Fight for Cheaper Rx Drugs, Not New Ones

It’s 4/20, but that fact alone won’t influence today’s post. I don’t smoke marijuana — never have and never will. I don’t get lost in the debate over whether it should be legal or whether it’s worse than alcohol or whether it should be used for medicinal purposes. I’m just disinterested. A subsconscientious objector, if they were such a thing.

Basically, I’m more likely to join a Fantasy Dog Show league.

Yesterday, I hinted at the fact I’m suffering allergies. I’ve never experienced seasonal allergies before. At times in the past month, I thought I had pink eye or eye strain. Turns out, I, like so many during their first spring in Portland, was suffering from the early pollen onslaught thanks to the heavy foliage and regional growth of grass seed.

Like any sensible person with health insurance, I went to see my doctor. I told him my only symptoms were red, dry, itchy eyes. I admitted my concern was purely cosmetic; I hate wearing my glasses, but more than that, I hate appearing stoned. I sought a prescription that would (in order of relevance) eliminate any assumption I’m a stoner and alleviate my symptoms.

So, my doctor wrote me a prescription and I was merrily on my way. I dropped my prescription for 60 Allegra-D pills at a nearby Rite Aid. I returned a few hours later to find the prescription cost $115 (!!!) even with my insurance plan. Imagine me, $10 bill in hand, looking at this ridiculous price for pills. How much is my upstanding reputation really worth?

I didn’t get the pills. I sheepishly declined the prescription and settled for some heavy duty over-the-counter eyedrops. I’m happy to report they make me look very unhigh.

I know a major cry that motivated the passing of healthcare reform was the astronomical rise in prescription drug costs. I’m insured, and I have pretty decent coverage (or so I thought — so when a month’s worth of allergy pills cost $115, my heart breaks for those without coverage who have real health concerns. Yeah, allergies suck and they feel intolerable, but I can get by without treating them. In that way, I’m lucky.

Marijuana will get attention from around the world today, and more than likely, you’ll hear an argument or debate about its medicinal value. (Take Oregon, which already has the Oregon Medical Marijuana Program.) I wish the same attention was given to prescription drug costs, if for only one day. Pick a day, any day. Celebrate it however you like. I might start by reading stories of those who had to choose between feeding their family or paying for prescriptions.

Don’t pretend to be the good samaritan, humanitarian, caretaker, marijuana advocate, and act like your interests are rooted in those who suffer when chances are, the way prescription costs have skyrocketed, most people couldn’t afford legalized medical marijuana, anyway.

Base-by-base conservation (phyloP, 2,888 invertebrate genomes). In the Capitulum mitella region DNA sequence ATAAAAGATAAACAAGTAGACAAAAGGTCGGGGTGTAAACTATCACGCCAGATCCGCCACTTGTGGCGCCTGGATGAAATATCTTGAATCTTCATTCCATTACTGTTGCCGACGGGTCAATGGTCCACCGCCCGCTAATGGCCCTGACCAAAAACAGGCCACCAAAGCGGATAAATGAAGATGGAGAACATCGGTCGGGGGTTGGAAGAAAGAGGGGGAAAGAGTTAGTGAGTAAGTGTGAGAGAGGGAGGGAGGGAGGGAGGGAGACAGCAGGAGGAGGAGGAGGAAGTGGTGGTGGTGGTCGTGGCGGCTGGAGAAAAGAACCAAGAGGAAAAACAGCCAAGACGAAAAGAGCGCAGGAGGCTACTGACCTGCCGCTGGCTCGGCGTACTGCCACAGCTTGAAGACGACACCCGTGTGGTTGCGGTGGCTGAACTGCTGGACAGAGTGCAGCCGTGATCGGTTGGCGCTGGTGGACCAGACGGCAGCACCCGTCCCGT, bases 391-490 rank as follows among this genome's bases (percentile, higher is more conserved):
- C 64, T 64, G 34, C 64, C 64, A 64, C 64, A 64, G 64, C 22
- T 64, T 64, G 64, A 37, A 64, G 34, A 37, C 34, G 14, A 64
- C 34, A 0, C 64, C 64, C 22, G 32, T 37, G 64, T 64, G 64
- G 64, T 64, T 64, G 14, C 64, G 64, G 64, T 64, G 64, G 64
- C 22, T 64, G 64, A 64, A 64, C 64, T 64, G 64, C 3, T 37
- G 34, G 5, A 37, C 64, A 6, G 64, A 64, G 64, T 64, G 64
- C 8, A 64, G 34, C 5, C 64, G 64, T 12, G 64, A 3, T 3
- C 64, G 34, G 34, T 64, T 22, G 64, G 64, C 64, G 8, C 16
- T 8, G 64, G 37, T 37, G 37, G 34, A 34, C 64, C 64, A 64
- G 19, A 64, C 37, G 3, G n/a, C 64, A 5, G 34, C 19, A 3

Money Heals All Wounds? Hardly

This episode of How to Lose Faith in Humanity is brought to you by Kathleen Vohs, an associate professor at the University of Minnesota, who just released study findings that suggest touching cash can suppress physical and emotional pain.

In her study, the control group was asked to count a stack of cash with the understanding they wouldn’t get any of it. Afterward, they were told to dip their hands in scolding hot water. The same was asked of a pilot group. You can guess the results; the control group described the experience as more painful than the pilot group did.

Vohs, an associate professor of marketing at the University of Minnesota’s Carlson School of Business, told the Minneapolis Star Tribune,

“Having money blunts pain. Not having money heightens pain. And when you’re in pain, you want money.

Not to speak on behalf of the human race, but in my limited experience with pain — knock on wood — I’ve never been in the throes of agony and thought, Someone get me a $20! There’s so much blood! Cash! Now! Similarly, I’ve never witnessed an ambulance rolling up on a trauma victim, paramedics piling out only to make it rain in leiu of administering anesthesia.

You’ve got to believe Vohs’ study will be debunked within a week or two by someone who is, oh, I don’t know, maybe not an associate professor of marketing. How about an actual scientist? This nonsense wouldn’t score a ribbon at a fifth-grade science.

Vohs also told the Star Tribune,

“Think about workaholics. They’re driven by money. They’re able to withstand a lot of discomfort and pain. Think about people on a diet. They can be motivated by money.”

Could it be, Ms. Vohs, that workaholics don’t feel discomfort and pain because they are workaholics? The thing about being a workaholic is they’re addicted to work, they don’t feel uncomfortable and it’s not a painful experience. And if what you say of dieting is true, wouldn’t every clown on The Biggest Loser show a little more effort from the get-go?